July 19, 2009 / 1:04 PM / 8 years ago

UPDATE 4-US condemns video of soldier captured in Afghanistan

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* U.S. says "propaganda" video violates international law

* Soldier prompted by captors to call for withdrawal

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By Peter Graff

KABUL, July 19 (Reuters) - The U.S. military denounced on Sunday the release of a video showing a soldier captured in Afghanistan, calling the images Taliban propaganda that violated international law.

The video shows the soldier in traditional Afghan dress, being prompted in English by his captors to call for U.S. forces to be withdrawn from Afghanistan. The military has confirmed that the man is the missing soldier, whose name has not been released.

"We condemn the use of this video and the public humiliation of prisoners. It is against international law," U.S. military spokesman Colonel Greg Julian said. "We are doing everything we can to return this soldier to safety."

The U.S. military has been distributing leaflets this week seeking the release of the soldier, missing since late June.

Military spokeswoman Captain Elizabeth Matthias said it was the first case she was aware of in which a U.S. service member was held captive by the enemy in Afghanistan, although there have been similar cases in Iraq.

In the video, portions of which were posted on the internet video sharing site YouTube (www.YouTube.com), the soldier appeared with his head shaven and a slight beard, wearing traditional grey, loose-fitting Afghan shalwar kameez clothing.

He appears to be in good health and is shown drinking tea and eating bread and rice.

"I am scared. I'm scared I won't be able to go home. It is very unnerving to be a prisoner," he says. "I have my girlfriend who is hoping to marry. I have my grandma and grandpas. I have a very, very good family that I love back home in America."

A voice off camera prompts: "Miss them."

The soldier continues: "And I miss them every day that I'm gone. I miss them and I'm afraid that I might never see them again and that I'll never be able to tell them that I love them again. I'll never be able to hug them."

"Bring Us Home"

Later, the voice prompts: "Any message to your people?"

"Yes. To my fellow Americans who have loved ones over here, who know what it's like to miss them: you have the power to make our government bring them home," the soldier says.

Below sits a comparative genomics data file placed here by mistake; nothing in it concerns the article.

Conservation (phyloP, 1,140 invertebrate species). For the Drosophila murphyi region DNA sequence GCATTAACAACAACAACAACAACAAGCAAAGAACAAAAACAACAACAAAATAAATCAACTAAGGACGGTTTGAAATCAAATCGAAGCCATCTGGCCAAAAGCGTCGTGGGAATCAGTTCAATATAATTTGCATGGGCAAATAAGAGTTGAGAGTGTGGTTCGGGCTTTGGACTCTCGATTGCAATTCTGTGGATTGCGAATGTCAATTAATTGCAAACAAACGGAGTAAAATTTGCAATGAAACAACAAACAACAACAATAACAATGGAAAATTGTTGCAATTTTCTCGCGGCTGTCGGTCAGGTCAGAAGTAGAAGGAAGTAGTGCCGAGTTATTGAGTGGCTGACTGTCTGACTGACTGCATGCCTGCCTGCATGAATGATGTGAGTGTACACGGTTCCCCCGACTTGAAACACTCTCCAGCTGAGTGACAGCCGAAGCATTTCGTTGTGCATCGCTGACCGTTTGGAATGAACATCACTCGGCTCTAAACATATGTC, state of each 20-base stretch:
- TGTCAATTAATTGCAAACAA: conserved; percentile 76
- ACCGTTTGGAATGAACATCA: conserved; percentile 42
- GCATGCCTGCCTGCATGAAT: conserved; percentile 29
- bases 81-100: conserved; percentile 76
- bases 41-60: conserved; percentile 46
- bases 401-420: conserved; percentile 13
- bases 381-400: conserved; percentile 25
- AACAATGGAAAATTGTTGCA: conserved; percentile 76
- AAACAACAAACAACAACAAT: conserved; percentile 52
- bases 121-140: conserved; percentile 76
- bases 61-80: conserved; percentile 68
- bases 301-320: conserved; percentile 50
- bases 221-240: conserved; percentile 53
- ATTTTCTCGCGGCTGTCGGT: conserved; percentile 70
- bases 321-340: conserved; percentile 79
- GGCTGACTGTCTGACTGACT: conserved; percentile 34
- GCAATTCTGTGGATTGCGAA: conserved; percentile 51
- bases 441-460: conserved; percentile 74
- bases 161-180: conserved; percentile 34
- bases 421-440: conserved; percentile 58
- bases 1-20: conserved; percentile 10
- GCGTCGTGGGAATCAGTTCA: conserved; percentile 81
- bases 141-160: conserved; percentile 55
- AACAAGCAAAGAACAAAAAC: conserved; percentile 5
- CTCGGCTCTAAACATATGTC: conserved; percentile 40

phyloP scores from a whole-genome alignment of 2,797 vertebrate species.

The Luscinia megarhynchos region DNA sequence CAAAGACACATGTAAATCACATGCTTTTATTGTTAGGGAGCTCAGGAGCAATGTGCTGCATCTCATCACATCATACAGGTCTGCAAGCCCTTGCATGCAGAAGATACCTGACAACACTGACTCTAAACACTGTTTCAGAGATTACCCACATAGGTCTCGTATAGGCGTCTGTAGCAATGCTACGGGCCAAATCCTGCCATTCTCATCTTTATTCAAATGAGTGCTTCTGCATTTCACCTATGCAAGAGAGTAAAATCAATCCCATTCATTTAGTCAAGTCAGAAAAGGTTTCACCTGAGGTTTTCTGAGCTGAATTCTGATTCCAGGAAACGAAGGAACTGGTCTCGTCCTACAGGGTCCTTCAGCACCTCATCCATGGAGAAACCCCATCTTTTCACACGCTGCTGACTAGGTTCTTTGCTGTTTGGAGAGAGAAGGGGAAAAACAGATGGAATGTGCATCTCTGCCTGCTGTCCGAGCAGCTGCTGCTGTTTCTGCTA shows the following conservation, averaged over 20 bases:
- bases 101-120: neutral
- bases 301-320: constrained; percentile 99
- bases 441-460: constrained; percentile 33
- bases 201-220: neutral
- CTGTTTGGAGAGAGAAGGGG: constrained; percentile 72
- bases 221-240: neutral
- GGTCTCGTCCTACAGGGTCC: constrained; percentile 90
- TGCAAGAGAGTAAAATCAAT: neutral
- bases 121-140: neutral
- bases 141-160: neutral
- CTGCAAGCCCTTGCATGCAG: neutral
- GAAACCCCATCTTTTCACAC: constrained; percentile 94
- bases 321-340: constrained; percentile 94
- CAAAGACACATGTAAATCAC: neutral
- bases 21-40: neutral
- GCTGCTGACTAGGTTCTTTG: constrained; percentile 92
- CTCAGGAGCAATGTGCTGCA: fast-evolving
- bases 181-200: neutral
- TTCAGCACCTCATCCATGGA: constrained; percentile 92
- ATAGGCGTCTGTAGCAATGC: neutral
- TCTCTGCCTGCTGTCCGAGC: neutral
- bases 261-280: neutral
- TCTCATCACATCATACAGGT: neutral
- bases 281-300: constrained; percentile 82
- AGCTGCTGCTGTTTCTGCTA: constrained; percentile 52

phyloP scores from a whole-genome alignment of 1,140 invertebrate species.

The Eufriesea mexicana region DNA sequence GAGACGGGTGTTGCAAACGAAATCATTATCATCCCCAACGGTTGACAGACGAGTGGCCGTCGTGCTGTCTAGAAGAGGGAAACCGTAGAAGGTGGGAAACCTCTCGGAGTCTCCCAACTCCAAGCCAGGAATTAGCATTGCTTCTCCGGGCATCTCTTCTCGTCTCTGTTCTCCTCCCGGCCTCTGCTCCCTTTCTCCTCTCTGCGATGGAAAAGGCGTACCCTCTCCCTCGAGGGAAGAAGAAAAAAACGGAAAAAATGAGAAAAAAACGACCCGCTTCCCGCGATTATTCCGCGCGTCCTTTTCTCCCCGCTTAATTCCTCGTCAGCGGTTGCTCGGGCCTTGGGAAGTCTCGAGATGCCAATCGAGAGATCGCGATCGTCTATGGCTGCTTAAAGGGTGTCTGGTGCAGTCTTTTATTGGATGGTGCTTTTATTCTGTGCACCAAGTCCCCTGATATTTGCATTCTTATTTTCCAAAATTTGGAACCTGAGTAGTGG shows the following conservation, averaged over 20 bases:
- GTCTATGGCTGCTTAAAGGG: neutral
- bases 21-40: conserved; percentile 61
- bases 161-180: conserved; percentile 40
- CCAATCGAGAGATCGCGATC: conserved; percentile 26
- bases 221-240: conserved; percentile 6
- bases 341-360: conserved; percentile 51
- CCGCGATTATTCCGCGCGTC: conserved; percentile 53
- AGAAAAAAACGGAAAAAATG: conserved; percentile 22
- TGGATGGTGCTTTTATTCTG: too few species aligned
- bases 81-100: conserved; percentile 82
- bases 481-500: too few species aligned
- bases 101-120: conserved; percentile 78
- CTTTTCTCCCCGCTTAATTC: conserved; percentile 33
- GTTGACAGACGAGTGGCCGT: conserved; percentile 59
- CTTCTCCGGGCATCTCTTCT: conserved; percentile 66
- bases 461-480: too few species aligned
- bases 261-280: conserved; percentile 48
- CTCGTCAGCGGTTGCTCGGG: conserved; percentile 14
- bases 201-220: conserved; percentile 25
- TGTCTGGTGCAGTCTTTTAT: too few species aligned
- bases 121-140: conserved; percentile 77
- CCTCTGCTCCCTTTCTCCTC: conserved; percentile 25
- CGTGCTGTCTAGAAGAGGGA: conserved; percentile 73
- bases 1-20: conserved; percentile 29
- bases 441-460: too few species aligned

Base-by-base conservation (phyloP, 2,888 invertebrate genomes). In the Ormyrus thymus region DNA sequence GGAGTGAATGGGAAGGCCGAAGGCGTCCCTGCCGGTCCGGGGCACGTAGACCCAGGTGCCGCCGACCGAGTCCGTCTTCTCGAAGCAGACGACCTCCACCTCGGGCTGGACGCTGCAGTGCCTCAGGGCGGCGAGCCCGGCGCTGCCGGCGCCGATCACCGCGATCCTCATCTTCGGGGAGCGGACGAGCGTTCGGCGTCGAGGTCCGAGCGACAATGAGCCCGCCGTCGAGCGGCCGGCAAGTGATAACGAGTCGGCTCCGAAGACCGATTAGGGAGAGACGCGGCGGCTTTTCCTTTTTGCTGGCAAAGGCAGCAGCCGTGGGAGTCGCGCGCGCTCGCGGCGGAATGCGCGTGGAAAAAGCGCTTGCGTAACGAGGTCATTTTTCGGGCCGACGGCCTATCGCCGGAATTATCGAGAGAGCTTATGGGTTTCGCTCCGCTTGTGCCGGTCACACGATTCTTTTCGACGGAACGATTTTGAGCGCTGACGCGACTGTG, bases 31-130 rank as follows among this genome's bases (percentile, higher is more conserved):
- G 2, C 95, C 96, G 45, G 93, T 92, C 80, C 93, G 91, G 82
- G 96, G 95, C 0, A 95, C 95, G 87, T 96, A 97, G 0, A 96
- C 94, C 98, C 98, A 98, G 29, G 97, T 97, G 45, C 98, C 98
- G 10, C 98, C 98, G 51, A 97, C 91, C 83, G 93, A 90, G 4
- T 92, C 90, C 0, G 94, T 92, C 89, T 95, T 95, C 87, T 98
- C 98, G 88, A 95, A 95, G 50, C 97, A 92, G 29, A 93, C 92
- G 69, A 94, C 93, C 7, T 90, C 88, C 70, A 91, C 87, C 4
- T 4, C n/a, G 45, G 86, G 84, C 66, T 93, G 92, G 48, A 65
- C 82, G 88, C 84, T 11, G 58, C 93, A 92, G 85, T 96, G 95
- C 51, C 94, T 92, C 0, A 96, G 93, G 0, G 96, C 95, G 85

"Please, please bring us home so that we can be back where we belong and not over here wasting our time and our lives and our precious life that we could be using back in our own country."

Colonel Julian, the military spokesman, said Washington would not give in to the captors' demands: "Basically they would like us to go home. That is just simply not going to happen. We are here to support the Afghan government to improve security and we will stay as long as the Afghan people want us here."

Zabihullah Mujahid, a Taliban spokesman reached by telephone at an undisclosed location, gave Reuters the address of another file sharing website displaying the video. He said the footage was proof of the captive's health.

"He is fine and healthy as you saw in the video tape. We will decide in future as to what needs to be done with him."

Mawlavi Sangin, a senior Taliban commander in Paktika province, the southeastern area where the soldier went missing, told Reuters on Thursday his men were holding the soldier and would kill him if the military applied pressure to find him.

Cases of U.S. troops going missing have been rare during the wars in Iraq and Afghanistan.

In Iraq, three soldiers were captured by insurgents after a firefight in 2007 in an area south of Baghdad known as the triangle of death. One was killed shortly after his capture, while the other two were found dead nearly two months later.

In 2005, Navy Seal Marcus Luttrell was rescued after being cared for by Afghan villagers for five days. He was the only survivor of an ambushed four-man patrol. Sixteen special forces troops died when their helicopter was shot down in a failed initial rescue bid, the war's deadliest incident for U.S. troops. (Additional reporting by Jonathon Burch in KABUL and Andrew Hammond in DUBAI; Editing by Paul Tait)

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